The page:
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The DX902 delivers extraordinary images. At times, it produces some of the best images I've ever seen on a consumer display. But precisely what makes it great also results in some rather jarring effects.
At the heart of the DX902 is a new backlighting technique, dubbed Local Dimming Ultra. This screen isn't edge-lit, but uses 'in excess of' 500 LED backlights divided by a honeycomb-structure. These 7x7 cluster zones are isolated, ostensibly to combat light leakage.
The aim is to evenly control light, giving intensity and deep blacks when required. It's this approach that allows the set to earn its Ultra HD Premium stripes.
The technique works well enough, but on certain content, specifically night scenes, you can see a pronounced halo of light around bright objects. And you don't need HDR programmes to see the effect (although it gets more pronounced the brighter the peak white). You can manage the halo effect via the Adaptive Backlight Control; it's at its most pronounced on the Mid and Max settings.
There are a variety of viewing presets: Dynamic, Normal, Cinema, THX Cinema, THX Bright Room, True Cinema, Custom and Professional 1 and 2. For the bulk of this review I used the screen on its Normal setting, with some minor tweaks – it's what most buyers would choose by default. A number of these presets overscan, and it's worth digging down into the Screen Settings to switch this off.
Panasonic has gone to extraordinary lengths to offer performance that mirrors the visual characteristics of a professional studio mastering monitor. Renowned Hollywood colourist Mike Sowa (whose credits include Oblivion and The Divergent Series: Insurgent) even helped with the fine-tuning.
There's no doubt that in its Cinema mode the DX902 is remarkably accurate when it comes to Rec709 mastered material. The problem, of course, is that Rec709 was created in the CRT era. Designed for dim displays with limited colour, the preset should only be used in a fully dark room, or else it simply looks flat.
There are two THX viewing modes: THX Cinema and THX Bright Room. In almost all normal viewing circumstances I found these similarly murky; neither THX setting is suitable for HDR viewing.
Welcome to the (HDR) future
The DX902 is compatible with HDR10 (that's to say, 10-bit HDR), an open standard supported by UHD Blu-ray and others. Incoming HDR signals are tracked by the panel, to avoid clipping (loss of detail) in high brightness. By the way, don't make the mistake of thinking the HDR we're talking about here has anything to do with the HDR mode found on smartphones – the two are entirely different.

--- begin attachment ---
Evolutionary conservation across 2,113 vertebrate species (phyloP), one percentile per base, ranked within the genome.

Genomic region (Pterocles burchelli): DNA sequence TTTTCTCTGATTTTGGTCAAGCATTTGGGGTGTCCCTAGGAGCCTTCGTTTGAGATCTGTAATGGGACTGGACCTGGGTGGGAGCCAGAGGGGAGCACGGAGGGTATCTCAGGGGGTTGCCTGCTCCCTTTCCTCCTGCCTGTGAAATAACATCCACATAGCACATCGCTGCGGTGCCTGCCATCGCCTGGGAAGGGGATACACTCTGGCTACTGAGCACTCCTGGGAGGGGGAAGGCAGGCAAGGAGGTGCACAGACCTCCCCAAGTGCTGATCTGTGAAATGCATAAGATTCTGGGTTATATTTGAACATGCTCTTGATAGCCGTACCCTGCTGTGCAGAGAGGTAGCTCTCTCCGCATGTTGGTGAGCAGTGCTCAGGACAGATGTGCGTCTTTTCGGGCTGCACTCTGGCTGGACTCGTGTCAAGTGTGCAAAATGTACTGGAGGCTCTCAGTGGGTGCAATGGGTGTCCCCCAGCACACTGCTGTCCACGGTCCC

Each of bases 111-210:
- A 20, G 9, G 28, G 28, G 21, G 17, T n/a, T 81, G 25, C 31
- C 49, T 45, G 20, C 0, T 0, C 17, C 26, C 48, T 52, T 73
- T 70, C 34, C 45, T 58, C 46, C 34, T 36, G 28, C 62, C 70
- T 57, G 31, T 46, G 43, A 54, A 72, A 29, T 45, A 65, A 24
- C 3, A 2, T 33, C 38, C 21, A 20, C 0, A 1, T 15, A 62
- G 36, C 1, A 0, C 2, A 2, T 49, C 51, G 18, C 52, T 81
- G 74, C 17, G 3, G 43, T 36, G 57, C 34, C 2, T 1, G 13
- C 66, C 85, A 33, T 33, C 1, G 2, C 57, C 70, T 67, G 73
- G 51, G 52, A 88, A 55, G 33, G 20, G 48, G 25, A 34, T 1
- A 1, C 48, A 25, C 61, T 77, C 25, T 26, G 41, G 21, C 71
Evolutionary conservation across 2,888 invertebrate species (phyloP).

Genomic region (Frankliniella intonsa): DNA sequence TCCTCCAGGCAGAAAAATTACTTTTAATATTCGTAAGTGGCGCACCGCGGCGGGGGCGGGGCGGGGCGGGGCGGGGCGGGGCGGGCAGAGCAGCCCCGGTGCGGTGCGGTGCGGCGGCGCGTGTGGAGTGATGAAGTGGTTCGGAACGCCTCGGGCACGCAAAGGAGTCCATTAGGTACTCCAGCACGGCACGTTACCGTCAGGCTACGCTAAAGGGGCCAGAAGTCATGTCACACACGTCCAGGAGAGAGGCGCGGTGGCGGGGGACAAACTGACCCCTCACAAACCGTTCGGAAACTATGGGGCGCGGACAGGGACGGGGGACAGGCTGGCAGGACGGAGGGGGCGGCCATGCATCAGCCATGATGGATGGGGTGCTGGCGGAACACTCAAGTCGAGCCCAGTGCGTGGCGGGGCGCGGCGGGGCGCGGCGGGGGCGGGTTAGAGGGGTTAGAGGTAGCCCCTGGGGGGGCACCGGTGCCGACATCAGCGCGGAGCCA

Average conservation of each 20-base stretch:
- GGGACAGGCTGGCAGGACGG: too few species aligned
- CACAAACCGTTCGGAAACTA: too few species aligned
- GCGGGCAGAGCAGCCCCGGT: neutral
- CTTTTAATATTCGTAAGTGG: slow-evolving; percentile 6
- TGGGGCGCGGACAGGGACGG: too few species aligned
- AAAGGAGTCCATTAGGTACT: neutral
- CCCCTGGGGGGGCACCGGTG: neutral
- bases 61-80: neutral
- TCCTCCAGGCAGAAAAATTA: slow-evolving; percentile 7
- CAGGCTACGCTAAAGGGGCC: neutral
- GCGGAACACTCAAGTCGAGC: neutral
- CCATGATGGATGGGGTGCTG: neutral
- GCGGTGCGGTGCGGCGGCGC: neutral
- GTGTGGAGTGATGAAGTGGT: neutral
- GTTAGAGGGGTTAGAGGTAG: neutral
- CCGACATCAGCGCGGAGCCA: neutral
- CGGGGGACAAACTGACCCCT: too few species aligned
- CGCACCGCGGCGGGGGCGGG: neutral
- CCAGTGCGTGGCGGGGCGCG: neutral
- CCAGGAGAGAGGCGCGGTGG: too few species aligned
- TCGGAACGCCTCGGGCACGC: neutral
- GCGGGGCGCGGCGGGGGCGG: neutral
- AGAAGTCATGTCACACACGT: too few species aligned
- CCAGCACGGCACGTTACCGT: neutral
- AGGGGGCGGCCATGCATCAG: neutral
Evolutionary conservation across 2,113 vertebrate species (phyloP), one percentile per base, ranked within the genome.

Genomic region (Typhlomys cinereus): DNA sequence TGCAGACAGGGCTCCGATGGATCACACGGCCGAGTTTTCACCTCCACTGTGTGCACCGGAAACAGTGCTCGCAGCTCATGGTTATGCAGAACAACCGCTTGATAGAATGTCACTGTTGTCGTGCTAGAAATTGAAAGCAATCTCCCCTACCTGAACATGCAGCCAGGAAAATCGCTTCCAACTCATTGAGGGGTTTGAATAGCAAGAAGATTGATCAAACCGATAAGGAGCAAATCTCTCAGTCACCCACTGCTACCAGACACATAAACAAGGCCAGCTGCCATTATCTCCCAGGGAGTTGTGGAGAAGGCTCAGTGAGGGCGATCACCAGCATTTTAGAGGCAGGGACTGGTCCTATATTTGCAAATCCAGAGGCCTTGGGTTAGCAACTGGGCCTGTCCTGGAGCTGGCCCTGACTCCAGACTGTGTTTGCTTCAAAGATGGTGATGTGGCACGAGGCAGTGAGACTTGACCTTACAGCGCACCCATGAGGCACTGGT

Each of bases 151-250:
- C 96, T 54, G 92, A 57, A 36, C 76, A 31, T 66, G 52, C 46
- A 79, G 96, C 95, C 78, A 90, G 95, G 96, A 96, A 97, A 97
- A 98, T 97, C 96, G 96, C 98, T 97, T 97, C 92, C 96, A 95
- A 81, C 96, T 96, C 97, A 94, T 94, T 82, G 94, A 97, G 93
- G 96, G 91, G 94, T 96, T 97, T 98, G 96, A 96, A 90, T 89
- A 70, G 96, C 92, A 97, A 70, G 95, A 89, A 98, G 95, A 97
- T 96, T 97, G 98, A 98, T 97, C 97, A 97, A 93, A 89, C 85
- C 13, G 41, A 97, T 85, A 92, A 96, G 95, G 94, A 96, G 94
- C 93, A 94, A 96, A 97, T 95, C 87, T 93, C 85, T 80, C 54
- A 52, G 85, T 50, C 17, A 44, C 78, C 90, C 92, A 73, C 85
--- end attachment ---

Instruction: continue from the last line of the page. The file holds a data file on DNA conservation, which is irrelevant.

I ran some early HDR10 footage through the set, and was generally gobsmacked at how fab it looked. The Lego Movie, which is eye candy in HD, gains so much extra ping in HDR it's astonishing. A chase sequence is all glinting headlights and vibrant plastic fiery flames. There's a dynamism to the images which is revelatory. Finally, we can watch movie content in our home with the same colour grading as in the cinema.
The screen was actually certified by the UHD Alliance for its Premium branding in the Professional 1 mode. However, True Cinema and Normal can also be used for HDR. There are only slight differences between the Professional 1 and True Cinema modes, but I often found myself opting for the latter.
A scenic woodland vista, with sunlight filtering through the branches, looks utterly lifelike. However, a firework sequence reveals those telltale backlight blocks, and it looks awful. Indeed, the same sequence on a non-HDR edge-lit panel (Panasonic's cheapie CX680 series) actually looks better.
Colour vibrancy is generally outstanding. Panasonic's Wide Colour Phosphor panel outperforms rival Quantum Dot when it comes to DCI spectrum, covering some 98 percent, which bodes well for all those 4K Blu-rays you're planning to buy.
It's worth noting that with HDR content, the DX902 presets behave differently. In Normal, the set automatically boosts backlight and contrast to full, slams Rec 2020 Remaster into Max and puts Adaptive Backlight Control on Min. The result is dazzling, but in a good way.
In True Cinema, the Rec 2020 Colour Remaster is switched Off and Adaptive Backlight Control is set at Mid, more peaky but also more prone to halos.
Perhaps understandably, the screen looks decidedly ropey with standard def (it's very big and ultra sharp, after all), but it also looks surprisingly ordinary with terrestrial HD too. Things improve dramatically with Blu-ray and Sky though. Something of an anomaly?
3D lives on… just
Motion control is ruthlessly effective. Intelligent Frame Creation, Panasonic's long-standing interpolation processing, is available in three flavours as well as a new custom mode, which enables you to manually set Blur reduction and smoothing.
That latter mode is a welcome addition to the picture armoury; IFC, while useful, can be extremely intrusive. Generally speaking, IFC Min would be my default setting, or IFC Custom with Blur reduction set to 7 and Film Smooth set to 0, if I want a slightly more cinematic feel.
3D may have lost its flavour on the bed post overnight, but it's available here in Active Shutter guise. There are no shuttering glasses supplied in the box though, so this went untested.
Sonically, the set does a good enough job. The downward-firing speakers enjoy pronounced stereo separation, and there's enough welly in the telly for causal viewing. Obviously though, a screen of this calibre deserves to be used with a high-fidelity sound system – it's only fair, so don't skimp.
Steve has been writing about AV and home cinema since the dawn of time, or more accurately, since the glory days of VHS and Betamax. He has strong opinions on the latest TV technology, Hi-Fi and Blu-ray/media players, and likes nothing better than to crank up his ludicrously powerful home theatre system to binge-watch TV shows.